one important feature of the workspace is that you can change the stack order without opening the database. I don't think you can do that with bookmarks. If I want to put a remote database at the top of the stack so I can edit the ACL or perhaps do a design refresh I don't really want to open the database.
12. Richard Schwartz02/07/2006 08:38:54 AM
How'd I know this would get some responses?
@4: I'm aware that one can bookmark views, folders, and documents (and also external programs!).
@5,8 (and Peter O'Kelly - responding elsewhere): You're all fine representatives of the power users, developers and admins whom I know love that old workspace. But you all know you're not representative users.
@6: You're correct about the genesis of the bookmarks interface. It would have been better, perhaps, if the workspace had evolved in the direction of Windows/Mac folders -- with different views including a sortable list, and with shortcuts representing pointers to databases rather than chiclets that actually represent the database itself and therefore can only exist in one place. Yes, the faux workspace-cum-bookmark interface at least has the latter capability while preserving the 2D arrangement, but does anyone actually use that as their primary interface? All the workspace users I know are using the "real" workspace. What I want to see is the folders in the bookmark display evolve toward having the full UI that one expects from folders, rather than perpetuating the far more limited capabilities of the old workspace.
@7: Nice to know I'm not the only one who has made the move
@9: I agree. Opening up bookmarks so that drag-and-drop from the catalog (or other sources) actually did something more reasonable, would be a big help. Also, File - Database - Open is my the most efficient way to deal with those things that are used so infrequently that they just don't need to be in my bookmarks. As for the iconic representation of bookmarks being insufficient, I have two answers: (a) I guess I must not be depending on the icons, because this doesn't bother me, and (b) granting that it is the case then my conclusion is that IBM should improve the iconic representation of bookmarks.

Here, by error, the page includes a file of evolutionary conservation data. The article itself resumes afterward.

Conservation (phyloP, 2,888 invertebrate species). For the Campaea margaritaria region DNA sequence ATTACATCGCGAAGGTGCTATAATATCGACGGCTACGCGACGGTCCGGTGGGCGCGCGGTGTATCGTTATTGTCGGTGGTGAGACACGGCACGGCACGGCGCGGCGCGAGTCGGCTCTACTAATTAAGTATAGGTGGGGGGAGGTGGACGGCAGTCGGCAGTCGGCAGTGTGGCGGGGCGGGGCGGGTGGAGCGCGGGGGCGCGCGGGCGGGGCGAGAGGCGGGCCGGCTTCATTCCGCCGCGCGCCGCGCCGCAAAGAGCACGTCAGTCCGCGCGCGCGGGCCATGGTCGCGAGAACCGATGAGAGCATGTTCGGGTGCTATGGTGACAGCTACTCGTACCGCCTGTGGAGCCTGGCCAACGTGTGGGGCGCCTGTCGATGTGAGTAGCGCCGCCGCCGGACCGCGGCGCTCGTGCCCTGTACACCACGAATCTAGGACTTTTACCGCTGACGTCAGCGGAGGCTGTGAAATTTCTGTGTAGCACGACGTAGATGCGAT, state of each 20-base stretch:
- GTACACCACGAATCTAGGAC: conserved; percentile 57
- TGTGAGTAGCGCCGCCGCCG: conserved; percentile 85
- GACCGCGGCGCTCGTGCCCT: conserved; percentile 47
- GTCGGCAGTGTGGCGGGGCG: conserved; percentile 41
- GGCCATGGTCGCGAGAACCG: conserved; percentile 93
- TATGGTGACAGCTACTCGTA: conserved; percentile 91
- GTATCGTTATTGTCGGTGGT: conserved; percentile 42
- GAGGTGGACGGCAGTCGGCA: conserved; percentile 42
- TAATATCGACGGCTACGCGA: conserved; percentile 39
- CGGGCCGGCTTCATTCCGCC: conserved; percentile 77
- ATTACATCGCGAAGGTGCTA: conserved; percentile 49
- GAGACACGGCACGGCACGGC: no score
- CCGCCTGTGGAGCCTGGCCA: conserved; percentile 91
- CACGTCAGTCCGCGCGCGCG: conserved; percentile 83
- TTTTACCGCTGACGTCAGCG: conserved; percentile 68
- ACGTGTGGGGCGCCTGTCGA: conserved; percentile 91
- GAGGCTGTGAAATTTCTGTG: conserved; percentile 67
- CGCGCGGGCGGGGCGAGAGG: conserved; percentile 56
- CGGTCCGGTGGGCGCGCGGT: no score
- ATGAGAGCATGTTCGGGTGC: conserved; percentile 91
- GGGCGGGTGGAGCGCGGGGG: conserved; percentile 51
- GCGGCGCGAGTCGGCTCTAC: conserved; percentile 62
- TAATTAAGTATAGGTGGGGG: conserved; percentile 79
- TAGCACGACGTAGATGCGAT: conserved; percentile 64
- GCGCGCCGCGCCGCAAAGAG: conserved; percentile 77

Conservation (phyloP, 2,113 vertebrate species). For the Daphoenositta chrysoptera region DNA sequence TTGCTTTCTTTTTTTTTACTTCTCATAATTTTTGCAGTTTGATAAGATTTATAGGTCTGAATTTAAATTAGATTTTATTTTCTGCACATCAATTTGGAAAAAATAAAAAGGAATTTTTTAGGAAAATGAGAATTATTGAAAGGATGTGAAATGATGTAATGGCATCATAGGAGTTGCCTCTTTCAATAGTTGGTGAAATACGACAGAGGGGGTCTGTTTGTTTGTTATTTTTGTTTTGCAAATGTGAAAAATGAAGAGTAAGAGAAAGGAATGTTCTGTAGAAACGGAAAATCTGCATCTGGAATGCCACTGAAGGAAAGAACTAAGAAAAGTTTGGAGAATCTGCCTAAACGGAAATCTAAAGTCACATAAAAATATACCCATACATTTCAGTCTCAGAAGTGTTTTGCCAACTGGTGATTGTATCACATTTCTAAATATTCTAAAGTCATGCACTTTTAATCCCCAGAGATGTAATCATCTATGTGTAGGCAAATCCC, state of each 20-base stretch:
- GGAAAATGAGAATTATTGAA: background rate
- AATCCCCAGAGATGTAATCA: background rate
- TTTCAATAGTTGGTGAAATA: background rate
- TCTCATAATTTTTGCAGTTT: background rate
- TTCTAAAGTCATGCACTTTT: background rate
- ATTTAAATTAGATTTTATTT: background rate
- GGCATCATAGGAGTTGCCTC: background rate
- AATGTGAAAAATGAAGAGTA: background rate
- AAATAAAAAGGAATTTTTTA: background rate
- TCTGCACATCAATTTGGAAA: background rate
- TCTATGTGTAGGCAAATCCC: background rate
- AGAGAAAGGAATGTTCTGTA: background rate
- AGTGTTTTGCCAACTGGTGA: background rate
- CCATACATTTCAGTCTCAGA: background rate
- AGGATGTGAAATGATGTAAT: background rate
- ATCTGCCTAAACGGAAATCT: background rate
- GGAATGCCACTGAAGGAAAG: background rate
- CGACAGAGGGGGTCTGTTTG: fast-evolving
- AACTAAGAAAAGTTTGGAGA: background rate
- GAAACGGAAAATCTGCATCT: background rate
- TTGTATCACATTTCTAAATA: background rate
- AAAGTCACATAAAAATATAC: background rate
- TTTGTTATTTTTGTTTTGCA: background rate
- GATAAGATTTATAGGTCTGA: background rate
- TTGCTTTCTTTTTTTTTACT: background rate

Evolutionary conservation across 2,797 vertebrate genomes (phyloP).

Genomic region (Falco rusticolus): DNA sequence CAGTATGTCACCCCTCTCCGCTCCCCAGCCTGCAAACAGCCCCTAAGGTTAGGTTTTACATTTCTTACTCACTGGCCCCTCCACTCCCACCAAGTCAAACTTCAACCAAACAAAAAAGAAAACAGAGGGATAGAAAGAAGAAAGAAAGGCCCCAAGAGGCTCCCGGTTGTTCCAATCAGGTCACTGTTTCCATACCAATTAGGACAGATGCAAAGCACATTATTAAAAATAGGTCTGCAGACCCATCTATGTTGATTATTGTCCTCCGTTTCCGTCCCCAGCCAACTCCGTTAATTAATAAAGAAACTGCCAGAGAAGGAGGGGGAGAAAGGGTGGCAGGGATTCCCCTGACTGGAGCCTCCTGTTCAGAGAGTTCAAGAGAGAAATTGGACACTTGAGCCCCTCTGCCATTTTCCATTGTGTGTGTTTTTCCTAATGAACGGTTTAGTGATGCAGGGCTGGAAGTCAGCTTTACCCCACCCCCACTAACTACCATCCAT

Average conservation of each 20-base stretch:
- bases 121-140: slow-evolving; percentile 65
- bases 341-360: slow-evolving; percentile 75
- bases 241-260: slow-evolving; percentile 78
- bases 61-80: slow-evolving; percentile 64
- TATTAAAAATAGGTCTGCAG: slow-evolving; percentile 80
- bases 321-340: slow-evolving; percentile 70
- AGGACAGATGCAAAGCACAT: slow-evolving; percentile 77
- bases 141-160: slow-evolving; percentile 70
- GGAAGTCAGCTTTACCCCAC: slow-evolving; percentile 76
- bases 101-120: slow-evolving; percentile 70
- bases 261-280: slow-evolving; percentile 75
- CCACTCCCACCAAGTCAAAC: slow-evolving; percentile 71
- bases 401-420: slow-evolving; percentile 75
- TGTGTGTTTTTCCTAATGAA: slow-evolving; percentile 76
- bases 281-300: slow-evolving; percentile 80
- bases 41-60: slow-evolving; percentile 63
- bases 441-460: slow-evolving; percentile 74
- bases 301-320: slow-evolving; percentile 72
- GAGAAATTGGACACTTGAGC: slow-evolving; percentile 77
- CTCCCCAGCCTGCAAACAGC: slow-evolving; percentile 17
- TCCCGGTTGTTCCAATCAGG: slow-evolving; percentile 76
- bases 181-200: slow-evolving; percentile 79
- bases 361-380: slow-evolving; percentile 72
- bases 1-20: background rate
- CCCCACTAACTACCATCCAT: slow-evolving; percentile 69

@10: I agree that manageability must be improved, through policies, an API, or whatever -- for bookmarks. The power users, developers and admins who love the workspace sure don't want their bookmarks managed for them. They want complete control -- with the one exception being that they want server name changes automated. I'll concede that IBM should perhaps allow admins to push down a policy that replaces one server name with another and which works for both bookmarks and the workspace,
@11: The admin client has a very nice interface for that.
13. Santiago Azevedo Robles02/07/2006 08:54:46 AM
I'm a domino developer since 1998 (started with R4.5). I switched to bookmarks since r5, it's easier to manager the replicas and lots of dbs using the folders and I can create links directly to views or urls.
Also I use one bookmark in my Notes Client and another in my Notes Design.
14. Christopher Byrne02/07/2006 09:46:11 AM
Sorry Rich, Bookmarks in Notes suck the big wazzoo. Being a visual person blessed with ADD, I cannot function in a bookmark environment (especially as the number of databases I need access to balloons).
For the average user, bookmarks are fine. For the power user or developer, having the option does not hold Notes back. My current interface uses the workspace UI with the Workspace being the first link in the application launcher 'portlet'.
15. Richard Schwartz02/07/2006 09:58:06 AM